Singer Ronnie Liang—a self-confessed mama’s boy | Inquirer Entertainment

Singer Ronnie Liang—a self-confessed mama’s boy

/ 12:24 AM May 14, 2017

Ronnie Liang (left) and mom Adelina in  their home in Angeles City, Pampanga—ARNOLD ALMACEN

Ronnie Liang (left) and mom Adelina in their home in Angeles City, Pampanga—ARNOLD ALMACEN

Singer-actor Ronnie Liang is not ashamed to admit that he is a mama’s boy.

Quite expectedly, he was inconsolable when his mother Adelina passed away last Feb. 26.


Ronnie, who was in Manila at the time, had to rush to a hospital in their hometown in Angeles, Pampanga, and watched with sadness while doctors tried to revive his mom, who had been suffering from pneumonia. “Everything was so sudden. She had just called me two days before and asked if I already had lunch and if I needed the laundry picked up. She told me that she had just seen my music video on TV.”


Whenever he went home to Pampanga, his mom would whip up a feast for him. “She would cook my favorite dishes: sinigang, suam na mais and monggo soup.”

She was caring and loving, says Ronnie, who is the youngest of seven siblings.

“My mom was the best. She endured all of life’s hardships without a single complaint,” he relates. “Even though she had gout, she took care of us. She was selfless. She was very particular about cleaning our house.”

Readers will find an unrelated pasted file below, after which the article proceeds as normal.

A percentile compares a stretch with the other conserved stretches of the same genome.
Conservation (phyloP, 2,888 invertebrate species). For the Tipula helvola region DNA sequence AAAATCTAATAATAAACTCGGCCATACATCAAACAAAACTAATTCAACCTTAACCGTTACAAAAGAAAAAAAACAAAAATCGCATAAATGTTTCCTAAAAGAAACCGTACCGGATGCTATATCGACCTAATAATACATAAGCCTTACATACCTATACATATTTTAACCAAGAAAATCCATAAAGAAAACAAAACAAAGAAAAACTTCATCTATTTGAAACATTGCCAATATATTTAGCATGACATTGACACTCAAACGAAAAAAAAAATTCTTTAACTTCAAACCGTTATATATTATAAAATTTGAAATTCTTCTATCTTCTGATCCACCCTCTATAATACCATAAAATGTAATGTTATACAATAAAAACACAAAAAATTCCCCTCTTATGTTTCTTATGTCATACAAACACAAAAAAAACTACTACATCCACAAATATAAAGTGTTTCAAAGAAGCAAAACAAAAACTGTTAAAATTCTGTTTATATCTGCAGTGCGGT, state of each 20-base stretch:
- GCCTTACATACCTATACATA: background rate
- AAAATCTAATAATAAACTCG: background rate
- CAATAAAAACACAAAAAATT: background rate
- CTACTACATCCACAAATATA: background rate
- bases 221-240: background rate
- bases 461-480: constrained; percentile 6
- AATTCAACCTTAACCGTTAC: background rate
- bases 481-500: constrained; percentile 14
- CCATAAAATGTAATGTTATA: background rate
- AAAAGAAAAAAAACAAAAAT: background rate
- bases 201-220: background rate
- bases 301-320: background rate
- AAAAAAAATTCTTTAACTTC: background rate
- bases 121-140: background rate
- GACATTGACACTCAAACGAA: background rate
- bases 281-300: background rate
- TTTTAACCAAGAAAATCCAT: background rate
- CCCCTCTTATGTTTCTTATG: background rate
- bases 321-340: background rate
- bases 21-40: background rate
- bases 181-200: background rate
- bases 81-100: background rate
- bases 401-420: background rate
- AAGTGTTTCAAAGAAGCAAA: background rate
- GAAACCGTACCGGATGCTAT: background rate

When he was a kid, Ronnie recalls, he caught his mom quietly praying and crying in her room after their landlord served them an eviction notice for nonpayment of rent.

The incident strengthened his resolve to “build a house” for his family someday. “That’s exactly what I did when I got my first paycheck in show biz.”

Throughout his journey in show business, his mom served as the sail and anchor of his ship—keeping him grounded, while pushing him to keep moving forward.


“My audition piece in ‘Pinoy Dream Academy’ was ‘You Raise Me Up,’ one of her favorite songs,” he shares with the Inquirer. “I believe she was one of the reasons I got in.”

Ronnie was among the runners-up in the talent tilt’s first season, which was topped by Yeng Constantino in 2006.

These days, he sometimes worries about his dad Rogelio. “I can feel his longing for his wife. He misses her.”

Dad Rogelio is a man of few words, but Ronnie is encouraging him to open up. “It helps a lot.”

Ronnie confesses that coping hasn’t been easy for the entire clan. “Even though I’m in the process of healing, I have to move on. But I can’t help thinking of her, especially when I hear her favorite songs.”

The Viva artist recently recorded a cover of the song, “Iingatan Ka,” and released it online as a tribute to his mom.

In his shows, he usually dedicates the song “Salamat sa Iyo, Ina,” an original composition from his Academy days, to her.

His mom appeared as one of the talents in his old music video, “Beginning Today.” “I would watch the video whenever I missed her. I would also look at my childhood photos with her.”

Ronnie now keeps a notebook, where he jots down all his good memories with his parents.

Today, his first Mother’s Day without his mom, would be surely “different.” “I usually go home and celebrate with the family. This time, I will sing for other mothers, for a free concert today, 3 p.m., at Star Mall Alabang.”

The show is in honor of Ronnie’s mom and all the doting mothers in the world.

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“My nanay had lived a good life. I know that she would always be happy and proud while watching and guiding us from heaven.”


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